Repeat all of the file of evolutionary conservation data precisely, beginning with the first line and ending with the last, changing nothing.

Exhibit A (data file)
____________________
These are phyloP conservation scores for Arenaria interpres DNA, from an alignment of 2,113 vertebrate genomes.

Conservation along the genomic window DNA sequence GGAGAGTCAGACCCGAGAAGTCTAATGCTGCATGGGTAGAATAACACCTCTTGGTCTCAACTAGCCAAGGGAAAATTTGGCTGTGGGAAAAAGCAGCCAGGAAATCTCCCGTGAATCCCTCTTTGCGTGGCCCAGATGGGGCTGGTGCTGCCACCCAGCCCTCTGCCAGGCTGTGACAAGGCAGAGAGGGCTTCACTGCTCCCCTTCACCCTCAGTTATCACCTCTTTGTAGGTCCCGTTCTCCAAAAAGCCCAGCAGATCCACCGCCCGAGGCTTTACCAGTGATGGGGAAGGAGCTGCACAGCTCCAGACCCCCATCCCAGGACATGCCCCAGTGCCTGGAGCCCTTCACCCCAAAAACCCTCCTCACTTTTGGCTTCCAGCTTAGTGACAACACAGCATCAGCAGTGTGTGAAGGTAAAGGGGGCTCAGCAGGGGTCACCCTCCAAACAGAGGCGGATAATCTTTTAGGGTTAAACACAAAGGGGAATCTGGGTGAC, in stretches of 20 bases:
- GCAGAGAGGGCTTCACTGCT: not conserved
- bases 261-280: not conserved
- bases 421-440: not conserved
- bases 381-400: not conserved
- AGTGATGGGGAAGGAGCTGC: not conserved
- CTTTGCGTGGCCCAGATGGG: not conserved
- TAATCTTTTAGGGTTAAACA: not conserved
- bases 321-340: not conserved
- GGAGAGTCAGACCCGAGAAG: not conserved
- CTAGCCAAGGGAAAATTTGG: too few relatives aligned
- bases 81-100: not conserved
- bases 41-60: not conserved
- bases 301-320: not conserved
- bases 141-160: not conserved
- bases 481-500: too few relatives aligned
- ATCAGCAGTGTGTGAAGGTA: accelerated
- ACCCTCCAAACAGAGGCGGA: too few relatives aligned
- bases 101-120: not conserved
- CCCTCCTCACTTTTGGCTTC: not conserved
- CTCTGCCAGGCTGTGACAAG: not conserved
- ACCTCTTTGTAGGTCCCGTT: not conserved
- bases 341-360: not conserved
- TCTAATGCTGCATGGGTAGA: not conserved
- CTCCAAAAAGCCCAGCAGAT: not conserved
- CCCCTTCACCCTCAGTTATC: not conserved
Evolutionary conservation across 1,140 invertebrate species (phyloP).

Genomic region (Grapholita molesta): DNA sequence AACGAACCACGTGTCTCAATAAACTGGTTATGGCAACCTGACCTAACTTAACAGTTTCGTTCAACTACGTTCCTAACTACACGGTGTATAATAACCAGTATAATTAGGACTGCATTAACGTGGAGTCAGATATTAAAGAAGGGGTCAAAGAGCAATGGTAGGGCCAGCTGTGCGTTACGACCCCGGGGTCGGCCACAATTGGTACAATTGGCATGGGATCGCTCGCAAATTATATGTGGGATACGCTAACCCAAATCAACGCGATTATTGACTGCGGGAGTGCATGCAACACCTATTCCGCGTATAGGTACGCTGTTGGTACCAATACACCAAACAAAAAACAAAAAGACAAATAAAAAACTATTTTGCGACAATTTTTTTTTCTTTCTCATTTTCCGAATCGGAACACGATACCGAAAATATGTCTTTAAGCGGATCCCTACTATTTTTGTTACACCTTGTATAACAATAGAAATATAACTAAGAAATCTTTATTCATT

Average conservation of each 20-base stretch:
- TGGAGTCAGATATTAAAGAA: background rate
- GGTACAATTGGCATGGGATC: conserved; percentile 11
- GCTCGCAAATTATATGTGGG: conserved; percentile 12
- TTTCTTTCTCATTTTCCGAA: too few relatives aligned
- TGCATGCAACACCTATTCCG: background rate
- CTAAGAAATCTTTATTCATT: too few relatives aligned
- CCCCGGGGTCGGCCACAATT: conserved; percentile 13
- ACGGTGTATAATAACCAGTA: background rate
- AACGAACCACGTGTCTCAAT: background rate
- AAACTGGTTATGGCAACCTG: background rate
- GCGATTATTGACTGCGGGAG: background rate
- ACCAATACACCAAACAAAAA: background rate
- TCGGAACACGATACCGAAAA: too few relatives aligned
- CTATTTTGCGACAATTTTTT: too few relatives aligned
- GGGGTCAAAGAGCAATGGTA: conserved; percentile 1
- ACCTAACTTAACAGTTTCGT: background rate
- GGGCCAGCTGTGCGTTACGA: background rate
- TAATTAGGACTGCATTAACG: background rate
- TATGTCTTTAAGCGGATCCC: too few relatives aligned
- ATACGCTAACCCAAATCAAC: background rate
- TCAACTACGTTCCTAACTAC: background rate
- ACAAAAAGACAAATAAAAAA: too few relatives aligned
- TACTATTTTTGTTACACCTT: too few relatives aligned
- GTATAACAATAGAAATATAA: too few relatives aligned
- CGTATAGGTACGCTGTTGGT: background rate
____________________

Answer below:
These are phyloP conservation scores for Arenaria interpres DNA, from an alignment of 2,113 vertebrate genomes.

Conservation along the genomic window DNA sequence GGAGAGTCAGACCCGAGAAGTCTAATGCTGCATGGGTAGAATAACACCTCTTGGTCTCAACTAGCCAAGGGAAAATTTGGCTGTGGGAAAAAGCAGCCAGGAAATCTCCCGTGAATCCCTCTTTGCGTGGCCCAGATGGGGCTGGTGCTGCCACCCAGCCCTCTGCCAGGCTGTGACAAGGCAGAGAGGGCTTCACTGCTCCCCTTCACCCTCAGTTATCACCTCTTTGTAGGTCCCGTTCTCCAAAAAGCCCAGCAGATCCACCGCCCGAGGCTTTACCAGTGATGGGGAAGGAGCTGCACAGCTCCAGACCCCCATCCCAGGACATGCCCCAGTGCCTGGAGCCCTTCACCCCAAAAACCCTCCTCACTTTTGGCTTCCAGCTTAGTGACAACACAGCATCAGCAGTGTGTGAAGGTAAAGGGGGCTCAGCAGGGGTCACCCTCCAAACAGAGGCGGATAATCTTTTAGGGTTAAACACAAAGGGGAATCTGGGTGAC, in stretches of 20 bases:
- GCAGAGAGGGCTTCACTGCT: not conserved
- bases 261-280: not conserved
- bases 421-440: not conserved
- bases 381-400: not conserved
- AGTGATGGGGAAGGAGCTGC: not conserved
- CTTTGCGTGGCCCAGATGGG: not conserved
- TAATCTTTTAGGGTTAAACA: not conserved
- bases 321-340: not conserved
- GGAGAGTCAGACCCGAGAAG: not conserved
- CTAGCCAAGGGAAAATTTGG: too few relatives aligned
- bases 81-100: not conserved
- bases 41-60: not conserved
- bases 301-320: not conserved
- bases 141-160: not conserved
- bases 481-500: too few relatives aligned
- ATCAGCAGTGTGTGAAGGTA: accelerated
- ACCCTCCAAACAGAGGCGGA: too few relatives aligned
- bases 101-120: not conserved
- CCCTCCTCACTTTTGGCTTC: not conserved
- CTCTGCCAGGCTGTGACAAG: not conserved
- ACCTCTTTGTAGGTCCCGTT: not conserved
- bases 341-360: not conserved
- TCTAATGCTGCATGGGTAGA: not conserved
- CTCCAAAAAGCCCAGCAGAT: not conserved
- CCCCTTCACCCTCAGTTATC: not conserved
Evolutionary conservation across 1,140 invertebrate species (phyloP).

Genomic region (Grapholita molesta): DNA sequence AACGAACCACGTGTCTCAATAAACTGGTTATGGCAACCTGACCTAACTTAACAGTTTCGTTCAACTACGTTCCTAACTACACGGTGTATAATAACCAGTATAATTAGGACTGCATTAACGTGGAGTCAGATATTAAAGAAGGGGTCAAAGAGCAATGGTAGGGCCAGCTGTGCGTTACGACCCCGGGGTCGGCCACAATTGGTACAATTGGCATGGGATCGCTCGCAAATTATATGTGGGATACGCTAACCCAAATCAACGCGATTATTGACTGCGGGAGTGCATGCAACACCTATTCCGCGTATAGGTACGCTGTTGGTACCAATACACCAAACAAAAAACAAAAAGACAAATAAAAAACTATTTTGCGACAATTTTTTTTTCTTTCTCATTTTCCGAATCGGAACACGATACCGAAAATATGTCTTTAAGCGGATCCCTACTATTTTTGTTACACCTTGTATAACAATAGAAATATAACTAAGAAATCTTTATTCATT

Average conservation of each 20-base stretch:
- TGGAGTCAGATATTAAAGAA: background rate
- GGTACAATTGGCATGGGATC: conserved; percentile 11
- GCTCGCAAATTATATGTGGG: conserved; percentile 12
- TTTCTTTCTCATTTTCCGAA: too few relatives aligned
- TGCATGCAACACCTATTCCG: background rate
- CTAAGAAATCTTTATTCATT: too few relatives aligned
- CCCCGGGGTCGGCCACAATT: conserved; percentile 13
- ACGGTGTATAATAACCAGTA: background rate
- AACGAACCACGTGTCTCAAT: background rate
- AAACTGGTTATGGCAACCTG: background rate
- GCGATTATTGACTGCGGGAG: background rate
- ACCAATACACCAAACAAAAA: background rate
- TCGGAACACGATACCGAAAA: too few relatives aligned
- CTATTTTGCGACAATTTTTT: too few relatives aligned
- GGGGTCAAAGAGCAATGGTA: conserved; percentile 1
- ACCTAACTTAACAGTTTCGT: background rate
- GGGCCAGCTGTGCGTTACGA: background rate
- TAATTAGGACTGCATTAACG: background rate
- TATGTCTTTAAGCGGATCCC: too few relatives aligned
- ATACGCTAACCCAAATCAAC: background rate
- TCAACTACGTTCCTAACTAC: background rate
- ACAAAAAGACAAATAAAAAA: too few relatives aligned
- TACTATTTTTGTTACACCTT: too few relatives aligned
- GTATAACAATAGAAATATAA: too few relatives aligned
- CGTATAGGTACGCTGTTGGT: background rate